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Swimming in noise

Photo credit: Christian Gloor licensed under CC BY 2.0 by Daniel Fink, MD, Chair, The Quiet Coalition This delightful article in Nautilus discusses underwater acoustics, anthropogenic noise in the ocean, and its effect on marine life. It’s too wide ranging for me to summarize in a few sentences, but I highly recommend that you read it

The ocean is not a quiet place

Photo credit: Trygve Finkelsen by Daniel Fink, MD, Chair, The Quiet Coalition This report by PhD candidate Thomas Uboldi, University of Quebec at Rimouski, on Phys.org discusses noise pollution in the world’s oceans. Uboldi notes that many still think oceans are quiet, based on Jaques Cousteau’s 1953 book and 1956 documentary, both with the titleThe

The quietest place I have ever been

Photo credit: Frédéric SALEIN licensed under CC BY-NC-SA 2.0 by Daniel Fink, MD, Chair, The Quiet Coalition I recently wrote about a nighttime noise measurement just under 30 A-weighted decibels (dBA)* in the Huab Reserve in Namibia, but I can now report an even quieter nighttime noise measurement: Only 28.3 dBA average sound pressure level, on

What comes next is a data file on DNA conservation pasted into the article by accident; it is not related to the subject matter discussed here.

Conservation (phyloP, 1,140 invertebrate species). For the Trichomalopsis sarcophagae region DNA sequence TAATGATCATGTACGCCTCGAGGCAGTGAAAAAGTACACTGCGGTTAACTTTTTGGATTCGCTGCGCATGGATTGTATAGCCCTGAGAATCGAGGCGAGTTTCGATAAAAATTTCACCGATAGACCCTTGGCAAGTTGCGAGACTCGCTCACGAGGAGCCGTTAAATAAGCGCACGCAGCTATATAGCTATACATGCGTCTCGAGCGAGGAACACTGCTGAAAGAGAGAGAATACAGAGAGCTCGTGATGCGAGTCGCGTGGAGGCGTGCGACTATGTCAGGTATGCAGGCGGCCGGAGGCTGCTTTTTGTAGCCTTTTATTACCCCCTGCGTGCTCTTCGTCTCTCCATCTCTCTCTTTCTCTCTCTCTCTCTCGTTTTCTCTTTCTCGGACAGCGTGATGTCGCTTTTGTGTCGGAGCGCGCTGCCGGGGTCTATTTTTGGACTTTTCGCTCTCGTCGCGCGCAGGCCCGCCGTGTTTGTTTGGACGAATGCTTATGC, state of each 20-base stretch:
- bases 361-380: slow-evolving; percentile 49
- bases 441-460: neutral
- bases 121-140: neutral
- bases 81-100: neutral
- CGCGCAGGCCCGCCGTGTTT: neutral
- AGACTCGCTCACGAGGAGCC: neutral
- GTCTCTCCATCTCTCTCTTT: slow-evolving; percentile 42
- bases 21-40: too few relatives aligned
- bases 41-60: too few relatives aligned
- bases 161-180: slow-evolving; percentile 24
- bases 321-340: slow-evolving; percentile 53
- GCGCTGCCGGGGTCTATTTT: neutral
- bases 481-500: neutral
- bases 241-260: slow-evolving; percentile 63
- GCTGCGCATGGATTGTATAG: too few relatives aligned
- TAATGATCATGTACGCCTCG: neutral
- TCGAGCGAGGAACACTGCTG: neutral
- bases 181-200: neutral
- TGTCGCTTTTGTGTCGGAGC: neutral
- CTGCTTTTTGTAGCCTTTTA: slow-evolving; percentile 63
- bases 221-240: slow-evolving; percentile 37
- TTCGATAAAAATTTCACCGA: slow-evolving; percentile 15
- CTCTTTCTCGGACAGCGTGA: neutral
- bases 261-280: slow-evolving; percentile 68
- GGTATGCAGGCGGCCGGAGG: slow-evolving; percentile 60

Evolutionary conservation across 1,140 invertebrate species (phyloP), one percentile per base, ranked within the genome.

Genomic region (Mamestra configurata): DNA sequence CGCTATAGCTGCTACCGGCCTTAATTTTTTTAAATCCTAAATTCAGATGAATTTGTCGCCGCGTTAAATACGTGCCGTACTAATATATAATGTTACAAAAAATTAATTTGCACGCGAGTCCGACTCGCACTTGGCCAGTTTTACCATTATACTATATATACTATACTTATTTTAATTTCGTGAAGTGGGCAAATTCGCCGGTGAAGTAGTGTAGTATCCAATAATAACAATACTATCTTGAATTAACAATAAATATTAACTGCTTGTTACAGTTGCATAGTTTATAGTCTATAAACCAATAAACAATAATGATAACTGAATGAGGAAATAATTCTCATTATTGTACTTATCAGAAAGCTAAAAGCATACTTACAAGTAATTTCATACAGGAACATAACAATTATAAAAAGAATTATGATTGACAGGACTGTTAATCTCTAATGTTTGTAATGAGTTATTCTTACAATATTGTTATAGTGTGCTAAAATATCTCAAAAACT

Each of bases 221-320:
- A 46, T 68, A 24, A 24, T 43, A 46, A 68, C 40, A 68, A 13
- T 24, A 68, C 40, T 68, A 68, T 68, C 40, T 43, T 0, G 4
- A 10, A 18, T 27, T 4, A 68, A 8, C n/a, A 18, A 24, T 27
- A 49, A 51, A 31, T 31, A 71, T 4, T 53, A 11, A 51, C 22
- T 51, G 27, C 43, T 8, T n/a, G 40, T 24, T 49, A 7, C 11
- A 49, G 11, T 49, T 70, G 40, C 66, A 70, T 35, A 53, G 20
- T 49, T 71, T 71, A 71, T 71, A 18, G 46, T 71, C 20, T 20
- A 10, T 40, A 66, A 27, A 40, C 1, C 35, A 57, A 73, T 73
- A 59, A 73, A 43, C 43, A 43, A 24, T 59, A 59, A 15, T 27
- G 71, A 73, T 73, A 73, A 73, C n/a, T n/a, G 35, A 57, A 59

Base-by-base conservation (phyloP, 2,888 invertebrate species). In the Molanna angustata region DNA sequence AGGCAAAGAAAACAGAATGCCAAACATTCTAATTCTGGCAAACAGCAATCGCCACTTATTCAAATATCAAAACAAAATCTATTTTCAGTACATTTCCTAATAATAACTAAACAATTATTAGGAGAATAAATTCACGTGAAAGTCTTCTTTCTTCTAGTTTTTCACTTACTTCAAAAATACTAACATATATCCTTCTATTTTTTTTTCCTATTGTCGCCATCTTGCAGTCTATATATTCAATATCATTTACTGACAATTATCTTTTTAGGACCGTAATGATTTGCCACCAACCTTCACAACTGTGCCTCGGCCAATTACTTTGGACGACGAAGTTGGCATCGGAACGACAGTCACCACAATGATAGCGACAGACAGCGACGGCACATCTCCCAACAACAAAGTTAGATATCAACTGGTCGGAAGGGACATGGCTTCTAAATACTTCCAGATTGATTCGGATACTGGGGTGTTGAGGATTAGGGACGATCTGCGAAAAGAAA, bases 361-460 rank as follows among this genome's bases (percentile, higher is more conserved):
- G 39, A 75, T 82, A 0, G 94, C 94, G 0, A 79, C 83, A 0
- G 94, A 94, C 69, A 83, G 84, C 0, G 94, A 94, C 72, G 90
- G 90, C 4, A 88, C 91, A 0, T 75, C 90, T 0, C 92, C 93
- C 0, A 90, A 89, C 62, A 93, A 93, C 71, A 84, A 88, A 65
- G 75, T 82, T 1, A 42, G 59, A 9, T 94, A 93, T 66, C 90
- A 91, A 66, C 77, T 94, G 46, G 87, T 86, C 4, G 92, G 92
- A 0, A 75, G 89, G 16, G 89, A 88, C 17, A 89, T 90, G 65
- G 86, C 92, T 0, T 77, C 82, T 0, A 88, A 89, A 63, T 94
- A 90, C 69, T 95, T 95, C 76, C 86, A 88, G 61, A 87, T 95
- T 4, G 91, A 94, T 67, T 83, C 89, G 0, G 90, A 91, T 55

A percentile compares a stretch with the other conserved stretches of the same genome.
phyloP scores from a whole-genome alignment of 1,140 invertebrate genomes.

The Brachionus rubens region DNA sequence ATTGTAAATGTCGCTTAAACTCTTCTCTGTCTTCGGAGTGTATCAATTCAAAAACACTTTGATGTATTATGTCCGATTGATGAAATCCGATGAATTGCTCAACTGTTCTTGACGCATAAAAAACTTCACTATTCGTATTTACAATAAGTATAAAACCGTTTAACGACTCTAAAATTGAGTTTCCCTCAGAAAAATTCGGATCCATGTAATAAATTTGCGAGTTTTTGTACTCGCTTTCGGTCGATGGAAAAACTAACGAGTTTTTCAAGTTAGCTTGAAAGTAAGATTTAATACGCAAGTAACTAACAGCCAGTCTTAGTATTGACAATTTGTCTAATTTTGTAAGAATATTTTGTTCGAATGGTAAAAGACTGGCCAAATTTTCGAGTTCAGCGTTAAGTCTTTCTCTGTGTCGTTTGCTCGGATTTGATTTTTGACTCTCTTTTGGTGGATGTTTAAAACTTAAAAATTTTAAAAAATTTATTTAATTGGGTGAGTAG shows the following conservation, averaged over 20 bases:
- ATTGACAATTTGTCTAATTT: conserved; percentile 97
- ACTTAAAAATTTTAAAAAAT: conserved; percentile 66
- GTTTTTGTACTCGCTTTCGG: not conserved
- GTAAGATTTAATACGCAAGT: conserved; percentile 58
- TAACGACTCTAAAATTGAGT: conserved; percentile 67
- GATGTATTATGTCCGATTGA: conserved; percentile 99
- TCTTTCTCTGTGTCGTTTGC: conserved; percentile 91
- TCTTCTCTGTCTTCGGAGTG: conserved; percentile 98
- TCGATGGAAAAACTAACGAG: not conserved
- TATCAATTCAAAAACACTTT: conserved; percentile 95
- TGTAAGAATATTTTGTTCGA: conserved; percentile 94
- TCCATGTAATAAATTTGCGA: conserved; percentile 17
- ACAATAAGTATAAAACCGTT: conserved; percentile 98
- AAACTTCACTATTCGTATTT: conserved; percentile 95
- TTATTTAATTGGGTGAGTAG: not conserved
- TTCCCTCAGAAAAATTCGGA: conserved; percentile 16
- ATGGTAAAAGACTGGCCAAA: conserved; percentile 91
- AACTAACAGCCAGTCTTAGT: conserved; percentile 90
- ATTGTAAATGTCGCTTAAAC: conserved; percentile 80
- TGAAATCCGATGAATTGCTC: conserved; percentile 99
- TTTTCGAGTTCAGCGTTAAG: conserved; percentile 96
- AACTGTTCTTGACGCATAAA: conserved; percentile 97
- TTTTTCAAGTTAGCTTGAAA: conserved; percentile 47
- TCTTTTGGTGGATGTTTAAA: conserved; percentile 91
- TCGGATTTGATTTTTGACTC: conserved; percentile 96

The ground is surprisingly noisy

Photo credit: Chris Waits licensed under CC BY 2.0 by Daniel Fink, MD, Chair, The Quiet Coalition BBC Future, republishing an article from Knowable Magazine, reports on research about underground noise, not that made by subway trains or utility pipes, but natural underground noise made by insects, small mammals, and plant roots. The developing field of

Nature is still quiet

Photo credit: Darius Krause from Pexels by Daniel Fink, MD, Chair, The Quiet Coalition The National Park Service noise maps show that without anthropogenic noise, nature is quiet. I have measured nighttime noise levels just above or just below 30 dBA in remote parts of Wales, the French Alps, and Sri Lanka. I was in

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